The filtered lamp is assembled by positioning filter 14 over lens 12 and tubing 13 about the major diameter of the lamp. Heating the tubing, for example by way of a heat lamp, causes it to constrict and form a mechanical seal around the lamp rim and periphery of the filter.
FIG. 2 illustrates in cross section a detail of the seal formed by the heat-shrinkable tubing. Specifically, the axial length of the tubing, i.e., the height of the tubing as illustrated in FIG. 1, exceeds the thickness of rim 16 of lamp 10 and lip 17 of filter 14 so that the tubing wraps about both upon shrinking to form a labyrinth seal through which it is difficult for dirt and moisture to pass.
It is understood that in the sense of the present invention, the term "seal" does not mean a moisture or gas impervious seal as used to describe the seal between lens 12 and reflector 11. In other words, the labyrinth seal formed by tubing 13 is impervious to macroscopic moisture and dirt; whereas the seal between the lens and reflector of the sealed beam lamp is impervious to microscopic and submicroscopic particles of moisture and dirt.
There is thus provided by the present invention a new, filtered sealed beam lamp and method of assembly in which the filter is mechanically attached to the lamp by a labyrinth seal against dirt and moisture. In addition, the color and transmission properties of the filter are more easily controlled than those of a stained glass lens, and the appearance of the lamp is more uniform than either stained glass or sprayed plastic coatings.
Having thus described the invention, it will be apparent to those of ordinary skill in the art that various modifications can be made within the spirit and scope of the present invention. For example, while sealed beam headlamps are the only type presently allowed on vehicles in the United States, it will be apparent to those of ordinary skill in the art that the heat-shrinkable tubing may be used to assemble lamps having an inner bulb; for example, having a sealed, quartz-halogen lamp positioned within the reflector of lamp 10. Thus, the need for a gas/moisture tight seal (in the microscopic sense) between the lens and reflector is obviated, and the lamp parts can be readily assembled and mechanically connected by way of the heat-shrinkable tubing. In addition, in this alternative construction, plastic lamp elements may be utilized instead of the glass reflector and lens as illustrated in FIG. 2. Also, adhesive may be used on the tubing or filter to facilitate assembly of the filter lamp.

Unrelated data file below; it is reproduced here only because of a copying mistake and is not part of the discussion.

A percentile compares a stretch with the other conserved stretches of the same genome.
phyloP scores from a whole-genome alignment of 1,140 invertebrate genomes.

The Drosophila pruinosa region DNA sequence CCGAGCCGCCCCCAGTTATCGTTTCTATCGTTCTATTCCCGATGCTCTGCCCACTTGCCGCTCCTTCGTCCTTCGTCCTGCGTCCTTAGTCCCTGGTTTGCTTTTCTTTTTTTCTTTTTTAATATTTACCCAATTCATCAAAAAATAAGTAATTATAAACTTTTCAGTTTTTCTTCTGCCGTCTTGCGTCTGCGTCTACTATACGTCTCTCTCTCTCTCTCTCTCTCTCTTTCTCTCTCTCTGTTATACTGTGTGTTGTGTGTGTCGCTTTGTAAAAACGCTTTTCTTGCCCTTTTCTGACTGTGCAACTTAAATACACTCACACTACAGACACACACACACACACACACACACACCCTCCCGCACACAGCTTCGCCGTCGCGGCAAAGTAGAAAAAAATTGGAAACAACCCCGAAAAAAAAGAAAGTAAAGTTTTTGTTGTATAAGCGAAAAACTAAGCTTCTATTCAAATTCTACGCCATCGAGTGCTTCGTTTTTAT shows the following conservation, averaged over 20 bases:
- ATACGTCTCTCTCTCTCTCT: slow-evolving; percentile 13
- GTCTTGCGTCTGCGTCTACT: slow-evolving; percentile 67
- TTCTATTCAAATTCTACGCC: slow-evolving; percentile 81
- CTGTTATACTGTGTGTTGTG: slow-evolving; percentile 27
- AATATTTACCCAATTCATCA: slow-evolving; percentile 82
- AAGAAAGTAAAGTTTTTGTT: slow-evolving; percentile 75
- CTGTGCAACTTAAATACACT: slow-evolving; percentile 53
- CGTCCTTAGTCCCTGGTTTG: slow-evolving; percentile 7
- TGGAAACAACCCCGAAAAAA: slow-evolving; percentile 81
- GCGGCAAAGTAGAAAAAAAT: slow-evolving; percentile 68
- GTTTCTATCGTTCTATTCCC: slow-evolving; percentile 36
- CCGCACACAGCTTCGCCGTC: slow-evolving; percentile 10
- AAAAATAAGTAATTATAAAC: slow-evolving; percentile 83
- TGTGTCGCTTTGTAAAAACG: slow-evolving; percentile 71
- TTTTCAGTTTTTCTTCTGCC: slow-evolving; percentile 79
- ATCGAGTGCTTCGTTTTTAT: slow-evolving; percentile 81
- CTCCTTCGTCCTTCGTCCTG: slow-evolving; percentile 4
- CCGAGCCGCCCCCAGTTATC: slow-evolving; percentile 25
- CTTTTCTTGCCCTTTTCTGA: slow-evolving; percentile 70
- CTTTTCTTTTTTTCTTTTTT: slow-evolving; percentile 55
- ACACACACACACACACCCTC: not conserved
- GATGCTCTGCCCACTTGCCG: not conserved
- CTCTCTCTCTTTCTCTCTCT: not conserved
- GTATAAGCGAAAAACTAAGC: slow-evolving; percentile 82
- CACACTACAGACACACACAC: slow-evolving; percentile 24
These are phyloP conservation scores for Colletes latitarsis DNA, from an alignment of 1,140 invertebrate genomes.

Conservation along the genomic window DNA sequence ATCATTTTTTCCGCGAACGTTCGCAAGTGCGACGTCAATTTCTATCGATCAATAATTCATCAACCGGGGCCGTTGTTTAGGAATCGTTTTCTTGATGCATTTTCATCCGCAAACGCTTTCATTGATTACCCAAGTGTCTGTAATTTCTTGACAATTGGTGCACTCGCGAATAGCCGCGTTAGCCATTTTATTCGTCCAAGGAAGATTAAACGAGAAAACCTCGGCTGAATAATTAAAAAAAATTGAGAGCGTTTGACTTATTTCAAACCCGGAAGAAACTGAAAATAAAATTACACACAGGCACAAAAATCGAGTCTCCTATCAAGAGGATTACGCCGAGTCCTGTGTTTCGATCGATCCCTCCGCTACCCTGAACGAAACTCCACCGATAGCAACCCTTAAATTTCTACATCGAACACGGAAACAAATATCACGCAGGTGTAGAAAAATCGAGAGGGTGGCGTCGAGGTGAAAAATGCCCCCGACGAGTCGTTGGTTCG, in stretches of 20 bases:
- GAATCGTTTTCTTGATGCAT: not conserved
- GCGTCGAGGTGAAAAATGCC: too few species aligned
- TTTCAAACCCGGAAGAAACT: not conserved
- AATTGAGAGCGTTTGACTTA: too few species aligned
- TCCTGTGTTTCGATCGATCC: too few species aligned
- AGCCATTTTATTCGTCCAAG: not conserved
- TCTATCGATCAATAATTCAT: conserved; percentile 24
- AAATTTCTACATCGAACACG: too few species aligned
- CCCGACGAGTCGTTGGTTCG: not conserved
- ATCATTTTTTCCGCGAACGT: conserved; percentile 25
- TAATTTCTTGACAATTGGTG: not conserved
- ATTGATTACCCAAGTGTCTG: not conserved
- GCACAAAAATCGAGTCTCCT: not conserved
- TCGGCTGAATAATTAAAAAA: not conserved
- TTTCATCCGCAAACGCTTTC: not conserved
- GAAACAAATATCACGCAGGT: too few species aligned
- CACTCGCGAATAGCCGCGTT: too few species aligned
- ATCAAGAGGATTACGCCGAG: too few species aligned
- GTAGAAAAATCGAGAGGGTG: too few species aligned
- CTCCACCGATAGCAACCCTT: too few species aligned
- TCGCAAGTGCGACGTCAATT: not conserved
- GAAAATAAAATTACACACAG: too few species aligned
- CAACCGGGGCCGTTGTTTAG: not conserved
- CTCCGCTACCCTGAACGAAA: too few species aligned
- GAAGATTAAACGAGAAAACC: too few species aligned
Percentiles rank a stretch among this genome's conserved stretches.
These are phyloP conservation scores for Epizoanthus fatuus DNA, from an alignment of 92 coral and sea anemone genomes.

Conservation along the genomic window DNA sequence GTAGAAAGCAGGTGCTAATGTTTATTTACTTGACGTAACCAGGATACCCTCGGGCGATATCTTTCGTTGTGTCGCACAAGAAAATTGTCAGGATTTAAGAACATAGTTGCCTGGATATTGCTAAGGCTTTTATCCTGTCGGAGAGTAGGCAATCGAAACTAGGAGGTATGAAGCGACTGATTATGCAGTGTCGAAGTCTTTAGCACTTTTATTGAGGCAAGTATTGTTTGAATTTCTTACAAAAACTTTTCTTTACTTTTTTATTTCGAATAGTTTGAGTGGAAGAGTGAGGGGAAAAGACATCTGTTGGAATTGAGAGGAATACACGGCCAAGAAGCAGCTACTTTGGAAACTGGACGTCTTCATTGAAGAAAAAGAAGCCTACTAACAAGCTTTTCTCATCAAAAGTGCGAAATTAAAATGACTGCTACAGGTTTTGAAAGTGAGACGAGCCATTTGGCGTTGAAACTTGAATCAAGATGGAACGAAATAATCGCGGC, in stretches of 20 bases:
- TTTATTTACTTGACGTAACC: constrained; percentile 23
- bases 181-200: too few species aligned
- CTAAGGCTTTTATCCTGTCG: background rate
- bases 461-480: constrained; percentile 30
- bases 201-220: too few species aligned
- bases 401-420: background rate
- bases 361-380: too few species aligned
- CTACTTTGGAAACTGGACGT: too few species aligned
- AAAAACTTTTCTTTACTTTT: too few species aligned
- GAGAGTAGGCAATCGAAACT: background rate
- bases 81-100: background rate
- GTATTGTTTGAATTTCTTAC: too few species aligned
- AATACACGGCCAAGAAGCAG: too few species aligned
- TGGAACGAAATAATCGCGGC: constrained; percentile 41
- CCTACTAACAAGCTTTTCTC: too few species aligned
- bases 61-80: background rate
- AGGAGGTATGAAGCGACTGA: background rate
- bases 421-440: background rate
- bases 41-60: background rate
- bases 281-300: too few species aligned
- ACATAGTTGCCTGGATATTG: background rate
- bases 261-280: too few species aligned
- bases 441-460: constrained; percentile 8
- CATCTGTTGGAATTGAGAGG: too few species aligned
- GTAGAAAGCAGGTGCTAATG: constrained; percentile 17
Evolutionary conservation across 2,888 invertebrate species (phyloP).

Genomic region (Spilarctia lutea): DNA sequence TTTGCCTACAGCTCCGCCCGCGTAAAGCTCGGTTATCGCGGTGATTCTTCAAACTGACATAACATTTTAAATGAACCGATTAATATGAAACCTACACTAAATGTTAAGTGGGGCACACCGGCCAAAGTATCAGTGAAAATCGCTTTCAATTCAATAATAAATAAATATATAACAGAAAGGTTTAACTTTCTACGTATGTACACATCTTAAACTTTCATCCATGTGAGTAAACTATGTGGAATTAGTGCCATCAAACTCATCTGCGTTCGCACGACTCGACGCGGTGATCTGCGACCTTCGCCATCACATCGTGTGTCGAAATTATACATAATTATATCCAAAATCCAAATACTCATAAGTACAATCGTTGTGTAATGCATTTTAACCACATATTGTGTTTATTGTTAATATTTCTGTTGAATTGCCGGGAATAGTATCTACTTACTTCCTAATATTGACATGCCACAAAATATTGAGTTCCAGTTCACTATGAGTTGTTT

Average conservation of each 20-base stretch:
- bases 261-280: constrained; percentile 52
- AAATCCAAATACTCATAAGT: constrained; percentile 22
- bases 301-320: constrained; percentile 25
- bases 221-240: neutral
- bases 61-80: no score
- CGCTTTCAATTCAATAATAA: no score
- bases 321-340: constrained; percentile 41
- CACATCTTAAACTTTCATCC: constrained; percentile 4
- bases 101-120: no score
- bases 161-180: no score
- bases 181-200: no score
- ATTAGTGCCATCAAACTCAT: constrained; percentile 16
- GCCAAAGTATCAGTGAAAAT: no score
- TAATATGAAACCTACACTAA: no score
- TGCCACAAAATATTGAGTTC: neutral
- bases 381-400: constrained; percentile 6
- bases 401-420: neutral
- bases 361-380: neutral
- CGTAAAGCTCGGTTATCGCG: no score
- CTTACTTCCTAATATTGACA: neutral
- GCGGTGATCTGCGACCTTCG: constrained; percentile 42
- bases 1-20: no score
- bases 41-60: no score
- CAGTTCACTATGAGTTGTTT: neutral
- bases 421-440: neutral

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|Citing Patent||Filing date||Publication date||Applicant||Title|
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|EP0287507A2 *||Mar 16, 1988||Oct 19, 1988||Meta-Fer Holding S.A.||Closing system for two case parts to be joined together, illumination element of two case parts joined in this way and method to close such an illumination element|
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|WO1999042324A1 *||Feb 23, 1999||Aug 26, 1999||Abenum Ab||A device arranged to be provided in front of a headlamp of a vehicle|
|U.S. Classification||313/112, 362/293, 359/892|
|International Classification||F21V17/10, F21S8/10, H01K1/28|
|Cooperative Classification||H01K1/28, F21S48/1131, F21V17/101|
|European Classification||F21S48/11E2, H01K1/28, F21V17/10A|